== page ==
Akin to the market for adventurous desires in Berlin in the ’20s, the city offers a huge demographic the promise of an ability to self-experiment in protected spaces. It’s not incidental that, then and now, emancipation, androgyny, queerness and gay culture, lust and excess are central elements of the nightly experience. Witnessed from special, guarded spaces, the city seems like one big revue of otherness.
Berlin was, at the turn of the 19th century, likened to a stage for the trials of the biblical “whore of Babylon.” Today, a different kind of B-word has become synonymous with those notions of the sweaty and the naughty that the city is internationally renowned for: Berghain. The techno club’s name has long been its own code, serving as a stand-in for all the promises of Berlin, and as a symbol brimming with the personal desires of all who have (or have not) been there.
Club culture has always appropriated spaces that no one else could find meaning in. The famous saying “dancing on the volcano,” referring to a potentially combustive political and economic climate, was in use before the wild vertigo of the ’20s even started, in February 1919, three months before the declaration of the Weimar Republic. The new republic declared Berlin the capital of a new state without an emperor, with Republicans, Socialists, Nationalists and Communists fighting for power. It was a state whose future seemed precarious right from its inception. It was clear that all of this could explode at any moment, that it would not last. Therefore everything should be colorful and flashy, for as long as humanly possible.
The Charleston’s improvised choreography highlighted the contradictions between rising individualism and the simultaneous reign of mass culture.
“Enjoyment is at the core of this,” Curt Moreck formulated in his book about sinful Berlin. What he wrote in 1931 unquestionably applies today: “The assumption that this demand for enjoyment must be strong, very strong at that, is proven by countless discotheques in Berlin.” Back then, the dancefloors were dominated by a dance from the southern US: the Charleston. This rapid heels-up-high game in 4/4 time didn’t have to be danced with a fixed partner. You’re by yourself, but in principle you’re flirting with everyone on the floor. In this way, the Charleston dance was a fitting metaphor for the times. Its improvised choreography, en masse, highlighted the contradictions between rising individualism and the simultaneous reign of mass culture. The very same thing happened in the continuous, driving soundstream of electronic club music: The individual dissolving into the masses. To dance without physical contact vis-a-vis a singular person, ideally feeling connected with everyone.
Arguably the best-known spot for those sex-positive gatherings today is KitKat Club in Berlin-Mitte. The place took its name from the 1966 musical Cabaret, which itself is based on two autobiographical novels by Christopher Isherwood, one of the main figures of the queer scene of the 1920s. These chains of reference pop up all the time. Another more straightforward example is the club Anita Berber in Berlin-Wedding, which was named after the dancer and actress who preferred to perform naked and gained additional infamy for her cocaine and morphine consumption. Weakened by her lavish lifestyle, she died in November 1928, shortly before her 30th birthday, from tuberculosis. Her deathbed stood at Bethanien Hospital, where the annual CTM Festival for Adventurous Music and Art celebrated its start. One can’t escape history. Especially not if it’s made up of ruins, such as Berlin after the gravediggers of the Weimar Republic had paved the way for the city’s coming catastrophes.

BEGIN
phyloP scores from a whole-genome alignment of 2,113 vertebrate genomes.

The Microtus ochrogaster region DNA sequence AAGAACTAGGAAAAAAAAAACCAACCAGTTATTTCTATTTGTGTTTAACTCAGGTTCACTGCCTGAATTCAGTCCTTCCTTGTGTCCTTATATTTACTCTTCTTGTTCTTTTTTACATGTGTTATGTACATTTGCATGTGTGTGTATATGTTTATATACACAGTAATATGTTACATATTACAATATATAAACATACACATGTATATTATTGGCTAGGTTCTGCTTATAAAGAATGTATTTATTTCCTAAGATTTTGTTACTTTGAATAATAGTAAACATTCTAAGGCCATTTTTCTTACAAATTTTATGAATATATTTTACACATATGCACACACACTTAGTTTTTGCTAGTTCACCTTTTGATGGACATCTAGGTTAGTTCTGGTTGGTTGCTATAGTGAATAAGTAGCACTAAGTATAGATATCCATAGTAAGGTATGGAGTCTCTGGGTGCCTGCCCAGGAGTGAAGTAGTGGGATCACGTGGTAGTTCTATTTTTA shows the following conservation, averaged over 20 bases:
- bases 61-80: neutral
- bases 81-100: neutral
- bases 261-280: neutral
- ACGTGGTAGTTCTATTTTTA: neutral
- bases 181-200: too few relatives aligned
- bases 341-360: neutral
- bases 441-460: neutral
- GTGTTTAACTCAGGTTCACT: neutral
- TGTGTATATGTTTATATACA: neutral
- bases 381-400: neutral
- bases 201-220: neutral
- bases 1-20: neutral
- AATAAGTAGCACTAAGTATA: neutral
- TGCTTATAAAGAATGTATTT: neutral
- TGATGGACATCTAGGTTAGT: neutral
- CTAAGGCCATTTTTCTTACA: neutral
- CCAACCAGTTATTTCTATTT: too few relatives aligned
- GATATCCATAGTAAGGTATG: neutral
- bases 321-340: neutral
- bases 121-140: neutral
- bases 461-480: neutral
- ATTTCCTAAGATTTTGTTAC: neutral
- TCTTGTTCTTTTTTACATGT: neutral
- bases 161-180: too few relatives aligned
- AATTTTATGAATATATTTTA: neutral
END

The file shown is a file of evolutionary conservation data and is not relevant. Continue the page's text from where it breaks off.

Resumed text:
Let There Be Rave
Babylon Berlin, too, takes the political to the dancefloor. The second episode culminates in a lengthy montage stripped of any dialogue. Breathless, opulent and dizzyingly staged, pushed by the drum rolls of the title track (aptly named “To Ash, To Dust”), all the chasms between the protagonists, the locations and of the era as a whole are revealed: the entanglement of everybody in sexual tension and political turmoil, their hunger for money and might and life.
60 years after this fateful night portrayed in Babylon Berlin, and 44 years after the end of World War II, a more happy-go-lucky era kicks in. It starts with the reclaiming of a street that was a famous 1920s amusement strip. On July 1st, 1989, the first Love Parade rolled down Kurfürstendamm. It was an open-air jamboree full of sunshine, whistles and screaming masses, open to anyone willing to dance with feather boas and welder’s glasses side by side with half-naked people to the sound of this new, stomping machine music from the northern US.
Four months later, the Berlin Wall came down. This part of Berlin history, which we might all still be too close to to tell the story without glorifying it, goes like this: After the peaceful revolution and the end of the GDR dictatorship came a democratization through techno – and the city blossomed culturally. The immense possibilities yielded by spaces in the former wastelands in the city center and the Eastern precincts were the beginning of many new stories, with enough material for a whole separate history class. Berlin club culture feeds off that potential to this day – and from the people who long to dance, maybe even without a volcano under their feet.
Translation by Julian Brimmers